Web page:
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7 human foods that can be fatal to dogs

Keep these foods out of their reach!

A few human foods may be good for you but could be fatal to your dog. This article lists the foods that are most poisonous for dogs.

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7 human foods that can be fatal to dogs
Last updated on August 31, 2023, and last reviewed by an expert on June 1, 2023.

Certain foods that are safe for humans can be harmful to dogs.

Because dogs have a different metabolism than people, feeding them human foods can be very dangerous for their health and may even be fatal.

This article reviews seven food items that have been proven toxic to dogs. If you have a dog, keeping these foods out of their reach is important.

1. Avocados

Avocados contain a toxin called persin, which is perfectly safe for human consumption but can be poisonous to dogs.

It is found in avocado fruit, pits, leaves, and bark, so you should avoid giving your dog any part of the plant.

If a dog eats these, fluid may accumulate in the dog’s lungs and chest. This can make breathing difficult for them, leading to oxygen deprivation and even death.

Fluid can accumulate in the heart, pancreas, and abdomen, leading to other fatal complications.

Additionally, a dog can accidentally swallow an avocado pit, which can cause choking or a blockage in the digestive tract.

Summary: Eating any part of the avocado plant can cause severe health problems in dogs that may result in death.

2. Xylitol

Xylitol is a sugar alcohol often used to sweeten candy, chewing gum, toothpaste, and baked goods.

While deemed safe for human consumption, it can be deadly for dogs.

Eating foods that contain xylitol can lead to a sudden and significant drop in a dog’s blood sugar.

Initial symptoms — vomiting, weakness, depression, difficulty moving, coma, and seizures — often show up within 30 minutes of consumption.

Eventually, xylitol can lead to liver damage and death.

Summary: Eating foods that contain xylitol can cause a dog’s blood sugar to drop drastically. This can cause health problems, liver failure, and death.

3. Coffee, tea, and other caffeine

Caffeine is naturally found in coffee, tea, cocoa, and guarana, a South American plant.

It is also often added to soft drinks and medications.

Caffeine can speed up the heart rate and stimulate the nervous system in dogs.

Within 2–4 hours of consuming caffeine, dogs may experience restlessness, excessive thirst, a lack of bladder control, vomiting, and diarrhea.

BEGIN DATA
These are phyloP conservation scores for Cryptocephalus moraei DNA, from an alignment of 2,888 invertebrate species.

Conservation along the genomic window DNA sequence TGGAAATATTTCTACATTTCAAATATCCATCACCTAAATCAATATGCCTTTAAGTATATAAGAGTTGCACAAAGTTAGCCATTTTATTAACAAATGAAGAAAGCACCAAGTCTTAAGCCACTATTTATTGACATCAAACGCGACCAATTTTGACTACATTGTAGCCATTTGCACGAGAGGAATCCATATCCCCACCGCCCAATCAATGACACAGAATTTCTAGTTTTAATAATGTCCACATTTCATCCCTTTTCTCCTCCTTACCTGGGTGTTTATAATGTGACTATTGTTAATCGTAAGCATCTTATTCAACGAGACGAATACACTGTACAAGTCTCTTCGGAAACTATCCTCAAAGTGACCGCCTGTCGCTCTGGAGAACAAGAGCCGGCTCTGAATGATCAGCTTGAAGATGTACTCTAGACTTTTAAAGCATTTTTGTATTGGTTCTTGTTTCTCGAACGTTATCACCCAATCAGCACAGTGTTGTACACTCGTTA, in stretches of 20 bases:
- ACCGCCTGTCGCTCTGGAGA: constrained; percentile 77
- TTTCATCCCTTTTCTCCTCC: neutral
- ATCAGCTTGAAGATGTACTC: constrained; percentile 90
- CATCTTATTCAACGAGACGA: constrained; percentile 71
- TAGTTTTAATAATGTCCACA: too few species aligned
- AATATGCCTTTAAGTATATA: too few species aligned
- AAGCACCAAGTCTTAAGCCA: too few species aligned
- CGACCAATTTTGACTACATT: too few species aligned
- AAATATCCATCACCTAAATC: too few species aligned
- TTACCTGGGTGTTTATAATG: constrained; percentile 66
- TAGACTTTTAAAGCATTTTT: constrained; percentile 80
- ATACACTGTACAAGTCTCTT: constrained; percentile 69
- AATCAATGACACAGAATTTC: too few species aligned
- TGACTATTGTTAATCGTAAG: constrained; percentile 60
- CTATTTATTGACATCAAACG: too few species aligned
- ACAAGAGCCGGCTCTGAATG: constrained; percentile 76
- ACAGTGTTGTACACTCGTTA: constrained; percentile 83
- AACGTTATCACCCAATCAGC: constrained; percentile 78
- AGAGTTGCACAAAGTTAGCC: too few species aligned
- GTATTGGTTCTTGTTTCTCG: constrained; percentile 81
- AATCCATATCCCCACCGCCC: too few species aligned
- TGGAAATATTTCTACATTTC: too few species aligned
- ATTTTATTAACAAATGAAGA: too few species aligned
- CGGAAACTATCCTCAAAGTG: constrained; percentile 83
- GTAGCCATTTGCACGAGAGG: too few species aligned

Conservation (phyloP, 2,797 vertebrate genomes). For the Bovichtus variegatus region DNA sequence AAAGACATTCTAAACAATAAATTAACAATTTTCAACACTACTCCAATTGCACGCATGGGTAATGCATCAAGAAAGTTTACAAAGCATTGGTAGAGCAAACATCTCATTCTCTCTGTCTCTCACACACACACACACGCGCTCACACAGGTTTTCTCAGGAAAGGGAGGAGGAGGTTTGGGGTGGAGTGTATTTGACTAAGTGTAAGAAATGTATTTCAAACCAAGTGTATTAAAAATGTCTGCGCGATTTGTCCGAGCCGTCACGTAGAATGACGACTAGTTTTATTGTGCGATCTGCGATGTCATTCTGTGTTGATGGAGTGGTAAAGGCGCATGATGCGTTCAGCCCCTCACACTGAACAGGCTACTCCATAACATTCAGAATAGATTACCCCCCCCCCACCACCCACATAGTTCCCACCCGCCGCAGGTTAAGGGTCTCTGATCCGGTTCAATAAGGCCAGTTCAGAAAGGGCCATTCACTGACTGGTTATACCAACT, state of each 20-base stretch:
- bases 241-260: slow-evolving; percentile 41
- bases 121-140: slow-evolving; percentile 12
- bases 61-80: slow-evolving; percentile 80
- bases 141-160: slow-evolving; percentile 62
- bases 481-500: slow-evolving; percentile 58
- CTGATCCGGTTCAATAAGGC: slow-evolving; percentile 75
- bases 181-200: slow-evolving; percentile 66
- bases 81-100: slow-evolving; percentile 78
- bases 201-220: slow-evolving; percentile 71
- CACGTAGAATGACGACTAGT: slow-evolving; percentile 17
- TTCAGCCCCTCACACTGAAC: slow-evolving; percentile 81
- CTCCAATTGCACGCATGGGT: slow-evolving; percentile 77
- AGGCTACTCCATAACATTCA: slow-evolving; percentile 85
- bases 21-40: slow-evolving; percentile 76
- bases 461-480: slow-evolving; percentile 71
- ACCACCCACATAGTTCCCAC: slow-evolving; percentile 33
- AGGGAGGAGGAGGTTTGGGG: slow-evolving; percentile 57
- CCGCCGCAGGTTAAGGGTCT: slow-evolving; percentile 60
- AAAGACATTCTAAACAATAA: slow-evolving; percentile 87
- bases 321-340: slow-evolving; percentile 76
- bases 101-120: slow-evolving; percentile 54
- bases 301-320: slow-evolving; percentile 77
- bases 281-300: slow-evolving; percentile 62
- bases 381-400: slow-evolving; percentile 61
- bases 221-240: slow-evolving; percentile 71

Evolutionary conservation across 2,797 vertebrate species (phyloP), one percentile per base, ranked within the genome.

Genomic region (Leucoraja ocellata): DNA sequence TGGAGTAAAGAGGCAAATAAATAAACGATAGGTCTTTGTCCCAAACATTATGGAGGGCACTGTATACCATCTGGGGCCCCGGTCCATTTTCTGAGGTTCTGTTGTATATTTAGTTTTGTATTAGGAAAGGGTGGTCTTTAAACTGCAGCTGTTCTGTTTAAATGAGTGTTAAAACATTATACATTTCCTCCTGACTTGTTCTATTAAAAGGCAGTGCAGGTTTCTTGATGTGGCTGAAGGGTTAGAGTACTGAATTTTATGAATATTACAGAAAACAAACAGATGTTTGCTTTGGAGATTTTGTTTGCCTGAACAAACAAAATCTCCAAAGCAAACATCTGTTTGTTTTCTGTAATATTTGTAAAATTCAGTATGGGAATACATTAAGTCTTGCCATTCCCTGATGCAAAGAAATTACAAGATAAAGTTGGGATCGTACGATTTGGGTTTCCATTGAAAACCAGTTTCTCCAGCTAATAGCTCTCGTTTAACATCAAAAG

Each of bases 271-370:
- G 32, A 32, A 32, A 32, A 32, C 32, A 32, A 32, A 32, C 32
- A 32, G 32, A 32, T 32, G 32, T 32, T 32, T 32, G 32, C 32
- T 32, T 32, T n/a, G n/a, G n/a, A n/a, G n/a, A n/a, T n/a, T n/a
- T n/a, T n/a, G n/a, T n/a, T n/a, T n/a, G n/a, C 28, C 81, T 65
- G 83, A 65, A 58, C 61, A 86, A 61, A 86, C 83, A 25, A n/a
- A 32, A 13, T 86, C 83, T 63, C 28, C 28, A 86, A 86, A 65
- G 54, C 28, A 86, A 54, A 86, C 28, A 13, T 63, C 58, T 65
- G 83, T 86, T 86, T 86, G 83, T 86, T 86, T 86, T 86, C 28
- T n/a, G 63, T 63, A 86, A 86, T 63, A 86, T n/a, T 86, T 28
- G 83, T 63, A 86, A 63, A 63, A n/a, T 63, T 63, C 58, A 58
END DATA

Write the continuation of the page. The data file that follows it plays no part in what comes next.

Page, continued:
If dogs ingest too much caffeine, they can experience abnormal heart rhythm or lung failure, ultimately leading to death.

Can my dog eat this? A list of human foods dogs can and can't eat
Suggested read: Can my dog eat this? A list of human foods dogs can and can't eat

A dog’s system absorbs caffeine very quickly, leading to mild effects at 9 mg per pound (20 mg per kg) of the dog’s weight and seizures at 27 mg per pound (60 mg per kg) and over.

For reference, one typical cup of brewed coffee contains approximately 95 mg.

Several cases of death have been reported in dogs due to an overdose of caffeine.

Summary: Consuming caffeine can cause abnormal heart rhythm or lung failure in dogs, ultimately leading to death. Coffee, tea, and other sources of caffeine should be kept away from dogs.

4. Grapes and raisins

Grapes and raisins can be extremely toxic to dogs.

They can cause rapid kidney failure, which can ultimately be fatal.

The toxic compounds in grapes are still unknown, but even small amounts can make your dog sick.

Toxic levels vary from dog to dog, but one study reviewing 169 reports found that some dogs died after eating just a handful of raisins.

Therefore, ingestion of any quantity should be taken very seriously.

It is important to note that poisoning can result from eating grapes and raisins raw or eating them as ingredients in baked goods such as cookies, cakes, and snack bars. Watch for symptoms like vomiting, diarrhea, fatigue, and depression.

These may be followed by signs of kidney failure, such as excessive thirst and very little urine production.

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Summary: Grapes and raisins are highly toxic to dogs. Even very small amounts can lead to kidney failure, which can be fatal.

5. Alcohol and yeast dough

Alcohol is found in various products, including alcoholic beverages, perfumes, mouthwash, paint, varnish, and cleaning products.

While occasional alcohol consumption is safe for humans, dogs cannot tolerate it, even in small amounts.

Symptoms usually develop within an hour after consumption, including tiredness, depression, lack of muscle coordination, low body temperature, poor breathing, vomiting, and diarrhea.

If a dog consumes too much alcohol, it can result in lung failure, seizures, coma, and even death.